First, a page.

The pressure on the Obama administration to include China in a list compiled by the treasury department of countries that deliberately manipulate their currencies is mounting. Such a move would require Washington by law to start immediate negotiations with China over an adjustment of the yuan.
Talk of an undervalued yuan and what many consider its negative effects for the US economy is not new, but gains traction at least twice a year, that is whenever the US treasury publishes its currency report.
Among international experts there has been little disagreement for some time now that the yuan is in fact significantly undervalued against the dollar. However until now, the US has always made the political decision not to officially name Bejing a currency manipulator. And China has repeatedly rejected claims of an undervalued yen.
But the tide is changing. "It's probably going to be really, really hard for them yet again to fudge on the obvious fact that China is manipulating," said economics Nobel Laureate Paul Krugman at a conference about the issue last week. "Without a credible threat, we're not going to get anywhere."
And this week already 130 lawmakers urged the government to consider sanctions to force China to let its currency appreciate against the US dollar.
With an economy still reeling from the financial crisis, a jobless rate in the double digits, a massive trade deficit vis-a-vis China and an upcoming election there are many political reasons for the US to finally get serious about the perceived currency imbalance.
But politicians in Washington are not just looking for a scapegoat, says Moritz Schularick, an economist at the John F. Kennedy Institute for North American Studies at Free University Berlin. "I think there are good economic reasons and also global economic reasons to ask China to play a more constructive role in the global rebalancing," he told Deutsche Welle.
While China is not to blame for the economic crisis, Schularick argues that its rapid growth and its undervalued currency contributed to the huge economic imbalance between the US and China that was a major factor behind the global financial crisis.
"I think China has to understand that given its size and given the importance it has in the world economy now it has to play a constructive role," he said. "It will have to change its growth model. It will have to help the US economy to get rid off its addiction to cheap money."
Importance of exchange rates
However, his colleague Daniel Gros, director at the Center for European Policy Studies, is skeptical whether a stronger yuan would really have any significant impact:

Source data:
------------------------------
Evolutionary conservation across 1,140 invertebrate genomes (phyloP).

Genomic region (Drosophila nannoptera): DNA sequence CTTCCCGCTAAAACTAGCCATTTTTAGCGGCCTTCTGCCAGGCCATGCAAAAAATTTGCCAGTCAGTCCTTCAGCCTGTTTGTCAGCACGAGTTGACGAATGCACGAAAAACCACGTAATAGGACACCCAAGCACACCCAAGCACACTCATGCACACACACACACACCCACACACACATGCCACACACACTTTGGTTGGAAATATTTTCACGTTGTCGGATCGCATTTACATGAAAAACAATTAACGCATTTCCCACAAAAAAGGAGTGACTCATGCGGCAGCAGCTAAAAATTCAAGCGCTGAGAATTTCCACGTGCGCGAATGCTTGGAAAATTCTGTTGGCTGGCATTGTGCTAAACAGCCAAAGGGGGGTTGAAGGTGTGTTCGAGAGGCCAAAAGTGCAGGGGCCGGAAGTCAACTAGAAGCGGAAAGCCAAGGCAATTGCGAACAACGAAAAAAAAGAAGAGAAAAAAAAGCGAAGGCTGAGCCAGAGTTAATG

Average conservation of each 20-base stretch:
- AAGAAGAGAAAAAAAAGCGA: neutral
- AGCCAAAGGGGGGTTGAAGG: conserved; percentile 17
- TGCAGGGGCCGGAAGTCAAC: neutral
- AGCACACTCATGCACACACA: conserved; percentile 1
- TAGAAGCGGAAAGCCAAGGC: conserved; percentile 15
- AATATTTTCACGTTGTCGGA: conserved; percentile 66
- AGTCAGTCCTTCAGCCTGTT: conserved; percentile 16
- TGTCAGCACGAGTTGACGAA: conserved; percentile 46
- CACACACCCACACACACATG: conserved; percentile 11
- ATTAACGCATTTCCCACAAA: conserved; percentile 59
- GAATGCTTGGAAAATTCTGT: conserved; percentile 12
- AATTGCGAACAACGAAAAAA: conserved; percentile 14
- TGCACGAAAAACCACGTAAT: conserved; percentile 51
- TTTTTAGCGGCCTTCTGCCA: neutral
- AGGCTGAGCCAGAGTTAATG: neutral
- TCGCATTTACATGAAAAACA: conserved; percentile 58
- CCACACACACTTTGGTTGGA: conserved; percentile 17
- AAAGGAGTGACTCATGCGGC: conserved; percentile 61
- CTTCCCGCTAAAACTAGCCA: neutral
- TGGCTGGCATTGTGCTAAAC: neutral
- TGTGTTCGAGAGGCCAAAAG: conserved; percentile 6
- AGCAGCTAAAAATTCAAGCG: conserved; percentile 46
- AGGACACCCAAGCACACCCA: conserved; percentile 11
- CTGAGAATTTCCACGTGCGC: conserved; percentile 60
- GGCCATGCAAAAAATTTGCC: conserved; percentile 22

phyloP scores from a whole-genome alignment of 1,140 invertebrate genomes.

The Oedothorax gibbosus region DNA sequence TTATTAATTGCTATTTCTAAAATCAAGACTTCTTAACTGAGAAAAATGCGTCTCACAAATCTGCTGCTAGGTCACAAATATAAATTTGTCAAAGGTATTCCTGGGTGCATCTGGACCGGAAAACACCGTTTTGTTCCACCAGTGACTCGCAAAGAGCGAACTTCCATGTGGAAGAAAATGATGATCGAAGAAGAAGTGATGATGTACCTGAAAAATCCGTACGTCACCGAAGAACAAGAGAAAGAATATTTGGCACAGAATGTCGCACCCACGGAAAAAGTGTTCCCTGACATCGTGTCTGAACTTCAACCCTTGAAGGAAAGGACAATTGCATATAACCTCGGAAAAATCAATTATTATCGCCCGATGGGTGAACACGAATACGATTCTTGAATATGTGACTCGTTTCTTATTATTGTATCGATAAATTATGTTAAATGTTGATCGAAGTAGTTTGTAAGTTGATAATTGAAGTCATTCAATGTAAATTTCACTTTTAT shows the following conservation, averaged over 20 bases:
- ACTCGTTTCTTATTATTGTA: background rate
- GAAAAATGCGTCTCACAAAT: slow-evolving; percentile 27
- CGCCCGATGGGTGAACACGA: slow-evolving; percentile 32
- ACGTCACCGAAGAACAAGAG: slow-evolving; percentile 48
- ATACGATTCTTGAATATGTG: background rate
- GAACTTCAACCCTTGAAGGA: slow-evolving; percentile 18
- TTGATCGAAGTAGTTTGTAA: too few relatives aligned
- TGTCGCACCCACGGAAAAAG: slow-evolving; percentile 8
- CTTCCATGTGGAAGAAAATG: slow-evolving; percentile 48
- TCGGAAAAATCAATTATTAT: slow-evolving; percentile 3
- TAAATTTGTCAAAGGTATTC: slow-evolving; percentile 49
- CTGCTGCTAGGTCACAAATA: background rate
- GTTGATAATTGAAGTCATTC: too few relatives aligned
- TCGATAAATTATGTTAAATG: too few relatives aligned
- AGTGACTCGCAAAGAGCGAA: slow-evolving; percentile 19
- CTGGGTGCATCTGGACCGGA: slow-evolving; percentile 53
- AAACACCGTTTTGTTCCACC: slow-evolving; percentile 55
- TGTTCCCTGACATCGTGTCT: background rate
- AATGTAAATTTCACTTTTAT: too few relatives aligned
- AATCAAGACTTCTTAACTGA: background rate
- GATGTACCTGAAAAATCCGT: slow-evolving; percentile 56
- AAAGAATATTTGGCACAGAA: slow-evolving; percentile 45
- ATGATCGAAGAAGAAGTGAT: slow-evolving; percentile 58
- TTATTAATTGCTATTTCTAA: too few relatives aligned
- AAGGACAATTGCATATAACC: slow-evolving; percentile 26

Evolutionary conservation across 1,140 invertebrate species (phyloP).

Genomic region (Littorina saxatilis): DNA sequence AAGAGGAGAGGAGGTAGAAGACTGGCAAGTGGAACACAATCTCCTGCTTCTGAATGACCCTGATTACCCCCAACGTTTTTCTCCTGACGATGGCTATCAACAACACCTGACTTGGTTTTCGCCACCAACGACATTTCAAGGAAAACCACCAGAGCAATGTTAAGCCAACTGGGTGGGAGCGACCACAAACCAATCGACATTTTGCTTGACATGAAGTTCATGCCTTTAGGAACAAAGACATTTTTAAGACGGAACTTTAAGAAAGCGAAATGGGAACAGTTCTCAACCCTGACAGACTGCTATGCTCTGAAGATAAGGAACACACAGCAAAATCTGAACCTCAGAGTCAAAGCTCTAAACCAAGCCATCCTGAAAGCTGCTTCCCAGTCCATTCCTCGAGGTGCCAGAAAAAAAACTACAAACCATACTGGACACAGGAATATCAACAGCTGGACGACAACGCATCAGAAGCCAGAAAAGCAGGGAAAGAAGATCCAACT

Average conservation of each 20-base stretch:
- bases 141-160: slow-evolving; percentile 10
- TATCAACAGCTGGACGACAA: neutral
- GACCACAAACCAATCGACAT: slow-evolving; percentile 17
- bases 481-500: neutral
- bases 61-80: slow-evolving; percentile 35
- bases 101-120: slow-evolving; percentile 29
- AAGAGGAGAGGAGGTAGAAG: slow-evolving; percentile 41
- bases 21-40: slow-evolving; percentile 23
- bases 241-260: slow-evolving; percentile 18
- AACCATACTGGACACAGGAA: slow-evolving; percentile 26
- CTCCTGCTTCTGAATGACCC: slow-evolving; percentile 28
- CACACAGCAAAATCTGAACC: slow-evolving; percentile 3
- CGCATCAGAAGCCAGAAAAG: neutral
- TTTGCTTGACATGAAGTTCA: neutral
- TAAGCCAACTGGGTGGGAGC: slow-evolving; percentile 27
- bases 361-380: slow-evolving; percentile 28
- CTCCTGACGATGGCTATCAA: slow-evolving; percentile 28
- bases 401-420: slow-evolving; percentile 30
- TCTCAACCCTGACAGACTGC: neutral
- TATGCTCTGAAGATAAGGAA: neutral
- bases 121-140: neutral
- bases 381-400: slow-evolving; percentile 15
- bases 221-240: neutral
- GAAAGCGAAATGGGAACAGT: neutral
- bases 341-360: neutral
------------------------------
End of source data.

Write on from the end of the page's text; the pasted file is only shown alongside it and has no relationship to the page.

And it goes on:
"My view is that the importance of the exchange rate has been overrated. A revaluation of the yuan would certainly help to some extent, but I don't think it changes the overall picture," Gros told Deutsche Welle.
"And the overall picture is that in China savings remain very very high and therefore China will remain structurally a savings surplus country for quite some time. A stronger exchange rate might change that a bit at the margin, but wouldn't change the overall picture."
As an historical example, both experts point to the debate between Germany and US in the late 1960's and 1970's about the German mark being undervalued against the dollar. Gros argues that after the German mark was finally revalued, the US did not gain much because Germany's surplus instead of shrinking actually increased.
Schularick takes the same point to contend that the fact that the German economy didn't collapse after the appreciation of the currency serves as an encouragement for China to do the same.
Boost for European exports
While Gros and Schularick disagree about the importance of a currency alignment, both believe that this time the US will include China in its list of currency manipulators, but will not resort to sanctions or tariff increases that would severely threaten Chinese-American relations.
Europe, for its part, would probably profit from a stronger Chinese yuan as well. "Ideally Europe would also want China to revalue and become a more open market for European exporters," said Gros. But since trade between Europe and China is roughly in balance, Europe has not been actively pushing the issue.
"But Europe stands to benefit a lot, because with a revaluation, European products would become more affordable for Chinese consumers and companies alike and we would definitely feel the benefits in terms of better exports," said Schularick.
Author: Michael Knigge
Editor: Rob Mudge